How to Detect Wasp Infestations

Wasp infestations, whether outdoors or indoors, are best handled by your pest management professional, someone who has the experience, equipment and products to safely, effectively and efficiently resolve the concerns. So, whenever wasps are a problem, contact your pest management professional and request an inspection and a plan for dealing with the issue.

How Do Wasps Get Into the House?

Generally, wasps get in through openings that lead inside our homes and commercial buildings. Therefore, effectively sealing openings that may lead into a home is critical for wasp prevention. In addition, sealing access points inside your home will help prevent problems from many other pest insects and spiders.

Why Do They Come In?

Wasps come inside because they are looking for:

  • a food source

  • a nesting site

  • a protected place to overwinter (hibernate)

  • accident or happenstance

Generally, wasps come inside our homes as the result of three primary conditions and situations.

  1. One or more wasp nests are built either inside or near openings that lead inside the house. For example, a wasp nest might be located near a window with a damaged screen or a door that is left open to the outside. Since wasps sometimes construct their nests in wall voids and attic spaces, wasps from those nests may get inside our home’s living spaces. One of the more frequent causes of this occurrence is when a homeowner sees wasps going into and out of a void. The homeowner may seal up that entry and exit before all of the wasps in that nest are dead. The result may become a whole nest of wasps that can no longer get outside and begin to chew through the wallboard or ceiling, resulting in a angry, confused wasps that are now inside the house.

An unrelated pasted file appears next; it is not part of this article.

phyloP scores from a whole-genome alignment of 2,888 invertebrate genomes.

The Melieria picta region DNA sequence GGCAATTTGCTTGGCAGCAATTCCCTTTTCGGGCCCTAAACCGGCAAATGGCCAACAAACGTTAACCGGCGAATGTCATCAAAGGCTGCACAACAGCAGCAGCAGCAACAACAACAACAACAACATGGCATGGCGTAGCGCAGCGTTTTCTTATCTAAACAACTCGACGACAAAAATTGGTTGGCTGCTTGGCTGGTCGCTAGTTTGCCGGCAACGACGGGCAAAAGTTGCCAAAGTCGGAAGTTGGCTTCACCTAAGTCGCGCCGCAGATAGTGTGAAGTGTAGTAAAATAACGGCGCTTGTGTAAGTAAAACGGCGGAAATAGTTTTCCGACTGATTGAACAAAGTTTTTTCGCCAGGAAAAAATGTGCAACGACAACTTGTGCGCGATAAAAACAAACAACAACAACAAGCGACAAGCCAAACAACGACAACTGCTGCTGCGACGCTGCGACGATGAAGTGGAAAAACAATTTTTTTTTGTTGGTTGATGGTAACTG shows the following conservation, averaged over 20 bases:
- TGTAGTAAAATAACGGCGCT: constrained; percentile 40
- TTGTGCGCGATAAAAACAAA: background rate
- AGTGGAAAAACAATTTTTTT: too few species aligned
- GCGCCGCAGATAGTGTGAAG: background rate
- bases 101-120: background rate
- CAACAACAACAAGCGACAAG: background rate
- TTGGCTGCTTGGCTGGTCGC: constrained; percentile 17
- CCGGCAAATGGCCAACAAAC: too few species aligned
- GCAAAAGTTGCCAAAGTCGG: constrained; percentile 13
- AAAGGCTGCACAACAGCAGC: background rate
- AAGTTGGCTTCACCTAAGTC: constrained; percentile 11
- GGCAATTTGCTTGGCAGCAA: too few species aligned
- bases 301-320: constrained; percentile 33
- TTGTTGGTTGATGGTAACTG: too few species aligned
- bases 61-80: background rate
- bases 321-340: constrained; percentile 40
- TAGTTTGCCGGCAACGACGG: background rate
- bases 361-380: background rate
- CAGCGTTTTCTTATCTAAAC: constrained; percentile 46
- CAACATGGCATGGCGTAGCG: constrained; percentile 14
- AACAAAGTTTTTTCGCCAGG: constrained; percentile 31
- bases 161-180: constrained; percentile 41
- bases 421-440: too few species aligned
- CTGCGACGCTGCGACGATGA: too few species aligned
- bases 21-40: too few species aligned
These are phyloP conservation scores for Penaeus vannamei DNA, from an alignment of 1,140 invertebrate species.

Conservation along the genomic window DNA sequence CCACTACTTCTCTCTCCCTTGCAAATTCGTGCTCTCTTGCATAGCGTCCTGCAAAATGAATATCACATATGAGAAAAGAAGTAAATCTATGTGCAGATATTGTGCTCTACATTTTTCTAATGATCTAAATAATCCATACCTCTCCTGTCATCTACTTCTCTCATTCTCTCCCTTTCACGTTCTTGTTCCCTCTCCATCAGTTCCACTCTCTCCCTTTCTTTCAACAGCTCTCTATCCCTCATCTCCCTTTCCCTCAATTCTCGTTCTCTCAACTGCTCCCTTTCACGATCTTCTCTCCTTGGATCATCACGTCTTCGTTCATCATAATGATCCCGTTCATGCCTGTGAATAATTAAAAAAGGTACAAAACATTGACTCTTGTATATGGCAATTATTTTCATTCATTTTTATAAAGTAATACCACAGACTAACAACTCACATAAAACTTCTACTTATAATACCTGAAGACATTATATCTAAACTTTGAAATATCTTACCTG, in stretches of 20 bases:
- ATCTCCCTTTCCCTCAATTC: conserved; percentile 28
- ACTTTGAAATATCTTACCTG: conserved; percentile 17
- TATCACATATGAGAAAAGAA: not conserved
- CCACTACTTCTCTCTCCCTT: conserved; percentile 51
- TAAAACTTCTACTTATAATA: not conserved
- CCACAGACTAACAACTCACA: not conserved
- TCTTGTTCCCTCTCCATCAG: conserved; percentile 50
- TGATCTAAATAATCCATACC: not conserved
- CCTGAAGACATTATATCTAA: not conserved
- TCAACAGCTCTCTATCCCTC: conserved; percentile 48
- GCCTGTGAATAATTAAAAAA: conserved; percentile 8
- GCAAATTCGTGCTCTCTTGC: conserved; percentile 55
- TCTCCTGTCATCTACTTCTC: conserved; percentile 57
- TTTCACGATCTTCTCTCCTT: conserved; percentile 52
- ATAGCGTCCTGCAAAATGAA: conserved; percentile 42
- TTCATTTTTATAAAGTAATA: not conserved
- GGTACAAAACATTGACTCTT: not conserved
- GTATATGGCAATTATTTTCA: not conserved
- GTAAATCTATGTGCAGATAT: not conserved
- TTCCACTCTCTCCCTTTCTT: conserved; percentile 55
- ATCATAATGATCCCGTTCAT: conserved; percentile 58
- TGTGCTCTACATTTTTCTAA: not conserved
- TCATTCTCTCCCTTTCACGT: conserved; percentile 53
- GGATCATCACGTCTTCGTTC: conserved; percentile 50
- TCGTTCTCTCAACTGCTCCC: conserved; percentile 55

2. Wasps that seek protected, interior spaces in which to overwinter. Many wasp species have a lifecycle that depends on fertile queens from the colony finding a protected site in which to survive the winter. Most of the time these queens choose sites other than inside our homes to overwinter. They also find our attics or other protected sites inside the home to be very cozy. Once the female wasp is settled in, they usually are not seen flying around inside the home. However, until they find the right overwintering site and then again in the spring when they want to get outdoors and begin their new nest, they can be troublesome and alarming.

  3. Wasps that get inside by happenstance such as entering through an open door or window or become “hitchhikers” who are accidentally brought inside. Wasps are constantly seeking new sources of food for their nest mates. Therefore, it is not surprising that wasps would investigate the inside of homes if they can readily get inside the home. In addition, while it does not happen too often, wasps can unintentionally get inside if they “hitch a ride” on just about anything we might bring inside our homes and not notice the hitchhiking wasp.

What Problems Do They Cause?

The answer to this question depends on why the wasp got inside.

  • If a wasp nest is built inside, the resulting problem is an infestation that may become a serious stinging episode and perhaps an associated allergic reaction problem. Also, wasps that nest inside may damage the wallboard or ceiling. Another major problem associated with inside nests is the possibility of scavenger pests that infest abandoned inside wasp nests.

  • If a wasp gets inside to overwinter, it is very likely that it won’t even be seen until the following spring when it decides to get outside and start a new nest. Even then, those wasps are not very aggressive and not likely to sting unless threatened.

Could Wasps Inside Lead To An Infestation?

Yes, if the wasps that get inside build a nest that is also inside, and the activities of that nest bring them into contact with the people who live there. Otherwise, overwintering wasps and those that get inside by “hitchhiking” will not become an infestation.


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